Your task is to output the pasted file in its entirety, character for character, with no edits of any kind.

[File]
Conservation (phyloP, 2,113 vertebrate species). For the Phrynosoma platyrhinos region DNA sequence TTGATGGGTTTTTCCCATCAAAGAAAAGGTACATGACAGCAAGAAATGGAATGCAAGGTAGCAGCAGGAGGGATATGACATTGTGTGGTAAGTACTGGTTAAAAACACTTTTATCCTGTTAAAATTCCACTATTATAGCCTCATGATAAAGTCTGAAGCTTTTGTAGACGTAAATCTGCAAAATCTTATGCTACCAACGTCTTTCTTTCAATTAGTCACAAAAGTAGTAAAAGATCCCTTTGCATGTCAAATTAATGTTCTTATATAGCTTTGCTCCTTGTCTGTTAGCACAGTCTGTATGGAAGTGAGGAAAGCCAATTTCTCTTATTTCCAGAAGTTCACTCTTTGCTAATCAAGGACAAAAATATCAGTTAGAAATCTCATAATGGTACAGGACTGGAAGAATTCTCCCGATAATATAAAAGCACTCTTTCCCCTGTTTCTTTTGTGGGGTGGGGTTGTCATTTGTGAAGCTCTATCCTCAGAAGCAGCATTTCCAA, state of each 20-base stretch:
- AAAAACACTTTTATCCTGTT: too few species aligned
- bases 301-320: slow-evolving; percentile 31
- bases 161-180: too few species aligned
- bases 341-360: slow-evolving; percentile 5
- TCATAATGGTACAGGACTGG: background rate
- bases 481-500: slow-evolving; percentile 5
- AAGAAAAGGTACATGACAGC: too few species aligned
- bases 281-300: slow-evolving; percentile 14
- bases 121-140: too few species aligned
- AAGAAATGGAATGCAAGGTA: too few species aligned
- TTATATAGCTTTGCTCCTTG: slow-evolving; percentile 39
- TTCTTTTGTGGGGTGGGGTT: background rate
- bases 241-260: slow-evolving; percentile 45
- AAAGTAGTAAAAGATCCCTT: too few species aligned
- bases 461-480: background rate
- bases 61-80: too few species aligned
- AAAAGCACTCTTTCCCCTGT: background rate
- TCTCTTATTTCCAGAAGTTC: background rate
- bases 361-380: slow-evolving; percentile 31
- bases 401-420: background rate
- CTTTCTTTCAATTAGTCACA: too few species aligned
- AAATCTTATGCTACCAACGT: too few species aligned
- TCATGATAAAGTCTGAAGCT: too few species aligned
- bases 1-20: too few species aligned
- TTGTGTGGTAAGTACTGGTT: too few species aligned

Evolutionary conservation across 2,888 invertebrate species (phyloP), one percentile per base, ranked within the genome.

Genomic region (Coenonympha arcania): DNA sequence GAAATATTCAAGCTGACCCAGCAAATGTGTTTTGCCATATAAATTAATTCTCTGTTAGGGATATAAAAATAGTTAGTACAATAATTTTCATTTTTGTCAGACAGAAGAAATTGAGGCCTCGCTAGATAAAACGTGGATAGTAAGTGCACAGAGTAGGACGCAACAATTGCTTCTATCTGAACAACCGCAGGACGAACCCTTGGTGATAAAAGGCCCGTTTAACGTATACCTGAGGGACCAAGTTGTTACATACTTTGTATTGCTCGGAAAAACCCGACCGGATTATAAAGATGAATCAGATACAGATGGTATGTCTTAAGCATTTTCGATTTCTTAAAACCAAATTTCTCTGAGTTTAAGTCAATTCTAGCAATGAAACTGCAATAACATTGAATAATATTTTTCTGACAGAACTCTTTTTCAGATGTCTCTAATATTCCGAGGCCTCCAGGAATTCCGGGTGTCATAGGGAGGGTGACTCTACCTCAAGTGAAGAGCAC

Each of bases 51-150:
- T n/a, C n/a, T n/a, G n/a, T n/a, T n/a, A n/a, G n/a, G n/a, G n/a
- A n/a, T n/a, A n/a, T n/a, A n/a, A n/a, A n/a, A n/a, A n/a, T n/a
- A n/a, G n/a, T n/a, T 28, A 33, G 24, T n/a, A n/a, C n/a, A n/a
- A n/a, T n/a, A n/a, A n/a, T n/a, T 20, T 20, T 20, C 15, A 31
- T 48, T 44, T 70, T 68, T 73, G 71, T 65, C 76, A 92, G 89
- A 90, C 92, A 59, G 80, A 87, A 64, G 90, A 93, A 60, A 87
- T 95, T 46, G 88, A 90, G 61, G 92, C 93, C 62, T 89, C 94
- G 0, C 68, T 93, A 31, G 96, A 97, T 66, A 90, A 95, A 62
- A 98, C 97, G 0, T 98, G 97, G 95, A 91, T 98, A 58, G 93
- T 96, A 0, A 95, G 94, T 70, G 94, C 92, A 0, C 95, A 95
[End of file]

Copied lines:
Conservation (phyloP, 2,113 vertebrate species). For the Phrynosoma platyrhinos region DNA sequence TTGATGGGTTTTTCCCATCAAAGAAAAGGTACATGACAGCAAGAAATGGAATGCAAGGTAGCAGCAGGAGGGATATGACATTGTGTGGTAAGTACTGGTTAAAAACACTTTTATCCTGTTAAAATTCCACTATTATAGCCTCATGATAAAGTCTGAAGCTTTTGTAGACGTAAATCTGCAAAATCTTATGCTACCAACGTCTTTCTTTCAATTAGTCACAAAAGTAGTAAAAGATCCCTTTGCATGTCAAATTAATGTTCTTATATAGCTTTGCTCCTTGTCTGTTAGCACAGTCTGTATGGAAGTGAGGAAAGCCAATTTCTCTTATTTCCAGAAGTTCACTCTTTGCTAATCAAGGACAAAAATATCAGTTAGAAATCTCATAATGGTACAGGACTGGAAGAATTCTCCCGATAATATAAAAGCACTCTTTCCCCTGTTTCTTTTGTGGGGTGGGGTTGTCATTTGTGAAGCTCTATCCTCAGAAGCAGCATTTCCAA, state of each 20-base stretch:
- AAAAACACTTTTATCCTGTT: too few species aligned
- bases 301-320: slow-evolving; percentile 31
- bases 161-180: too few species aligned
- bases 341-360: slow-evolving; percentile 5
- TCATAATGGTACAGGACTGG: background rate
- bases 481-500: slow-evolving; percentile 5
- AAGAAAAGGTACATGACAGC: too few species aligned
- bases 281-300: slow-evolving; percentile 14
- bases 121-140: too few species aligned
- AAGAAATGGAATGCAAGGTA: too few species aligned
- TTATATAGCTTTGCTCCTTG: slow-evolving; percentile 39
- TTCTTTTGTGGGGTGGGGTT: background rate
- bases 241-260: slow-evolving; percentile 45
- AAAGTAGTAAAAGATCCCTT: too few species aligned
- bases 461-480: background rate
- bases 61-80: too few species aligned
- AAAAGCACTCTTTCCCCTGT: background rate
- TCTCTTATTTCCAGAAGTTC: background rate
- bases 361-380: slow-evolving; percentile 31
- bases 401-420: background rate
- CTTTCTTTCAATTAGTCACA: too few species aligned
- AAATCTTATGCTACCAACGT: too few species aligned
- TCATGATAAAGTCTGAAGCT: too few species aligned
- bases 1-20: too few species aligned
- TTGTGTGGTAAGTACTGGTT: too few species aligned

Evolutionary conservation across 2,888 invertebrate species (phyloP), one percentile per base, ranked within the genome.

Genomic region (Coenonympha arcania): DNA sequence GAAATATTCAAGCTGACCCAGCAAATGTGTTTTGCCATATAAATTAATTCTCTGTTAGGGATATAAAAATAGTTAGTACAATAATTTTCATTTTTGTCAGACAGAAGAAATTGAGGCCTCGCTAGATAAAACGTGGATAGTAAGTGCACAGAGTAGGACGCAACAATTGCTTCTATCTGAACAACCGCAGGACGAACCCTTGGTGATAAAAGGCCCGTTTAACGTATACCTGAGGGACCAAGTTGTTACATACTTTGTATTGCTCGGAAAAACCCGACCGGATTATAAAGATGAATCAGATACAGATGGTATGTCTTAAGCATTTTCGATTTCTTAAAACCAAATTTCTCTGAGTTTAAGTCAATTCTAGCAATGAAACTGCAATAACATTGAATAATATTTTTCTGACAGAACTCTTTTTCAGATGTCTCTAATATTCCGAGGCCTCCAGGAATTCCGGGTGTCATAGGGAGGGTGACTCTACCTCAAGTGAAGAGCAC

Each of bases 51-150:
- T n/a, C n/a, T n/a, G n/a, T n/a, T n/a, A n/a, G n/a, G n/a, G n/a
- A n/a, T n/a, A n/a, T n/a, A n/a, A n/a, A n/a, A n/a, A n/a, T n/a
- A n/a, G n/a, T n/a, T 28, A 33, G 24, T n/a, A n/a, C n/a, A n/a
- A n/a, T n/a, A n/a, A n/a, T n/a, T 20, T 20, T 20, C 15, A 31
- T 48, T 44, T 70, T 68, T 73, G 71, T 65, C 76, A 92, G 89
- A 90, C 92, A 59, G 80, A 87, A 64, G 90, A 93, A 60, A 87
- T 95, T 46, G 88, A 90, G 61, G 92, C 93, C 62, T 89, C 94
- G 0, C 68, T 93, A 31, G 96, A 97, T 66, A 90, A 95, A 62
- A 98, C 97, G 0, T 98, G 97, G 95, A 91, T 98, A 58, G 93
- T 96, A 0, A 95, G 94, T 70, G 94, C 92, A 0, C 95, A 95